Gerda Weissmann Klein. Gerda’s maturation takes place gradually throughout All But My Life, under the shadow of the Nazi regime. At the beginning of her. are thought to be impatient with all things foreign or uncool sat there in rapt attention, already transformed by her book, All But My. Life (Gerda Weissmann Klein. All but My Life tells the haunting story of Gerda Weissman Klein’s experience under the Nazi regime. Taken from her home in Bielitz, Poland, and.
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Return to Book Page. All But My Life: A Memoir by Gerda Weissmann Klein. From her comfortable home in Bielitz present-day Bielsko in Poland to her miraculous survival and her liberation by American troops–including the man who was to become her husband–in Volary, Czechoslovakia, inGerda takes the All But My Life: From her comfortable home in Bielitz present-day Bielsko in Poland to her miraculous survival and her liberation by American troops–including the man who was to become her husband–in Volary, Czechoslovakia, inGerda takes the reader on a terrifying journey.
Gerda’s serene and idyllic childhood is shattered when Nazis march into Poland on September 3, Although the Weissmanns were permitted to live for a while in the basement of their home, they were eventually separated gerdaa sent to German labor camps. Over the next few years Gerda experienced the slow, inexorable stripping away of “all but her life. Despite her horrifying experiences, Klein conveys great strength of spirit and faith in humanity. In the darkness of the camps, Gerda and her young friends manage to create a community of friendship and love.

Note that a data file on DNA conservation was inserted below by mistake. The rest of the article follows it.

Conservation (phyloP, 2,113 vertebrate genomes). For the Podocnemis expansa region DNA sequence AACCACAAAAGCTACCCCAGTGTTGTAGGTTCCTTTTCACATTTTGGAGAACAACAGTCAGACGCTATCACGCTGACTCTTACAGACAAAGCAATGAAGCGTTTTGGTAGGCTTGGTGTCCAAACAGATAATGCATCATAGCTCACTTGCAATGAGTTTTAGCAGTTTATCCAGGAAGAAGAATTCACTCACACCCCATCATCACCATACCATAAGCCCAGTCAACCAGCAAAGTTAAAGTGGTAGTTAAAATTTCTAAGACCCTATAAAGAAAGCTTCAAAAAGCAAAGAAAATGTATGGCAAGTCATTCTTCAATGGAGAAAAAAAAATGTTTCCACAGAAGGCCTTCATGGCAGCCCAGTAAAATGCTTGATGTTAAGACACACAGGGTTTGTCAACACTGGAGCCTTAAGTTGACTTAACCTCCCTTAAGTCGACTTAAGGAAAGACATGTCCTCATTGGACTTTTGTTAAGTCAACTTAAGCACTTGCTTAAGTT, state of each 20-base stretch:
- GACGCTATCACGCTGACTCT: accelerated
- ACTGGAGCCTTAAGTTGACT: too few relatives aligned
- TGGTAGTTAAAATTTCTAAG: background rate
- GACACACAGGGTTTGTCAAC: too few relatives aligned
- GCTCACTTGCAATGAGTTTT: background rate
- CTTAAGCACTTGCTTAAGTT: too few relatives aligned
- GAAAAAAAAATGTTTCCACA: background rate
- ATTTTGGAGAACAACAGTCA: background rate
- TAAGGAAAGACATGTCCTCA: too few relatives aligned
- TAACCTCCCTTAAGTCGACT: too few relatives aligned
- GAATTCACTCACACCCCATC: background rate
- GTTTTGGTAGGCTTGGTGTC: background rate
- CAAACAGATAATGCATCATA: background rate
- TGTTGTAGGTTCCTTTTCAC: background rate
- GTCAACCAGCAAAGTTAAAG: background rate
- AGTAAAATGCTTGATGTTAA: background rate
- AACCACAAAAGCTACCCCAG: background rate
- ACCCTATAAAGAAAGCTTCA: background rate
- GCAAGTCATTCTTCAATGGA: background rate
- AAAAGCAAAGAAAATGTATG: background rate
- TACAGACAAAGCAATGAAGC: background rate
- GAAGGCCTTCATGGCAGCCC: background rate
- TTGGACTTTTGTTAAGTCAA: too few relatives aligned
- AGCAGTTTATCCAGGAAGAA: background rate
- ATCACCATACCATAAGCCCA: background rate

Although stripped of the essence of life, they were able to survive the barbarity of their captors. Gerda’s beautifully written lifr gives an invaluable message to everyone. It wesismann them to last century’s terrible history of devastation and prejudice, yet offers them hope that the effects of hatred can be overcome.
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To ask other readers questions about All But My Lifeplease sign up. It had helped me to survive, this lovely world that was to be mine when the war was weisssmann.
All but My Life
Peachy It’s towards the end, Part 3, second page approximately of chapter 4. See all 5 questions about All But My Life…. Lists with This Book. Jul 02, Heidi Pikula rated it it was amazing Shelves: I should probably start out by saying that I’m not totally obsessed with WWII, Holocaust, concentration camps, terror, misery and death here it comes It gives me a renewed sense of well-being, humanity, tolerance, strength and hope.
No matter how bad my life seems to be, I can more easily remember that I really and truly have it SO very good. I am humbled by this woman’s optimism, courage and determination. I am truly amazed that Gerda is a survivor.
At the time of The Liberation, she weighed 68 pounds – and she was 21 years old! That’s about how much my Kati weighs right now, and she’s 9!!! Gerda had typhus and pneumonia shortly after that, and had sustained severe nerve damage to her feet. She recovered from all of the above, and has 3 children, and grand children.